Synovial Fluid Macrophage Migration Inhibitory Factor Levels Correlate with Severity of Self-Reported Pain in Knee Osteoarthritis Patients
Pei-liang Zhang, Jun Liu, Li Xu, Yan Sun, Xue-cheng Sun
(Department of Orthopedic Trauma, Weifang People’s Hospital, Weifang, Shandong, China (mainland))
Med Sci Monit 2016; 22:2182-2186
Inflammation is considered as one of the main pathogeneses in OA-induced pain. Macrophage migration inhibitory factor (MIF) is a well known pro-inflammatory cytokine. We aimed to determine whether MIF levels in serum and synovial fluid (SF) are associated with severity of OA-induced pain.
MATERIAL AND METHODS: We recruited 226 patients with knee OA and 106 controls. Self-reported pain severity of OA patients was evaluated using the Western Ontario McMaster University Osteoarthritis (WOMAC) pain scores. MIF levels were detected using enzyme-linked immunosorbent assay (ELISA).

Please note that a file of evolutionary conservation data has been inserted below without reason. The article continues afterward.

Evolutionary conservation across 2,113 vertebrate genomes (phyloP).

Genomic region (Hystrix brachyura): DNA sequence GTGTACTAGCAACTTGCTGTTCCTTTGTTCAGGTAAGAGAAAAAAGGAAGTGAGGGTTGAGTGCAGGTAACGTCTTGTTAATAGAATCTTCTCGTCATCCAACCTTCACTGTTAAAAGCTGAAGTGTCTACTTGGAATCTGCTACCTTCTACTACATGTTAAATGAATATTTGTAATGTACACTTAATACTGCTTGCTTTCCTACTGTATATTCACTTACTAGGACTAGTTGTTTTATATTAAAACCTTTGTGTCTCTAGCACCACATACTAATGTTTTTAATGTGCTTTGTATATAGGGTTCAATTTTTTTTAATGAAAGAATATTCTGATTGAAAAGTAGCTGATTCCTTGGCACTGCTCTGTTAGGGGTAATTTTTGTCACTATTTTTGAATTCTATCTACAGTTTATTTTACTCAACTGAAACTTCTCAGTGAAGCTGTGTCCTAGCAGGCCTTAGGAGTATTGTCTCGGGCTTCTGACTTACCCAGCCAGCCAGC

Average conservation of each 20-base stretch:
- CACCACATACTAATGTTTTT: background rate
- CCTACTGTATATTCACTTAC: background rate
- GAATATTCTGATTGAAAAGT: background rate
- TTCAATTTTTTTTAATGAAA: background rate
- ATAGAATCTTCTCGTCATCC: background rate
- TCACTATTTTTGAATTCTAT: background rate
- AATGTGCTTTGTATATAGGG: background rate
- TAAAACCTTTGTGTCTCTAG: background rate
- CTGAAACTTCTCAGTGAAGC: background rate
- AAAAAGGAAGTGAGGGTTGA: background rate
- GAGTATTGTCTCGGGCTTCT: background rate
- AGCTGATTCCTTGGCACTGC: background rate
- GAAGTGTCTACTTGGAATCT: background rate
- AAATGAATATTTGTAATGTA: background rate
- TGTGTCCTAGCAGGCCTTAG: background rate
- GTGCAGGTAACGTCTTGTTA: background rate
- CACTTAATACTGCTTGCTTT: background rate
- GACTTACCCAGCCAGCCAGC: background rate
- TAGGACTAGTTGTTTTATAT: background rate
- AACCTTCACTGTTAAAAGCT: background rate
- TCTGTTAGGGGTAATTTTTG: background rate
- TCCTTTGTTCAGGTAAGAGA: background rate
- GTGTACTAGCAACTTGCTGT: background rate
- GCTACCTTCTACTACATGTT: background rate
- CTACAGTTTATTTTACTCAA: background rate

RESULTS: OA patients had similar serum MIF levels compared to controls (11.93 [5.68–18.10] vs. 10.06 [6.60–14.61] ng/ml, P>0.05). In OA patients, MIF levels in SF were dramatically lower compared to paired serum samples (3.39 [1.87–5.89] vs. 11.93 [5.68–18.10] ng/ml, P<0.01). MIF levels in SF were significantly correlated with WOMAC pain scores (r=0.237, P<0.001), but MIF levels in serum had no significant correlation with WOMAC pain scores (r=0.009, P=0.898).
CONCLUSIONS: MIF levels in SF, but not in serum, were independently associated with the severity of self-reported pain in OA patients. The inhibition of MIF signaling pathways may be a novel therapeutic approach for ameliorating OA-induced pain.
Keywords: Biological Markers, Cytokines, Knee, Osteoarthritis, Knee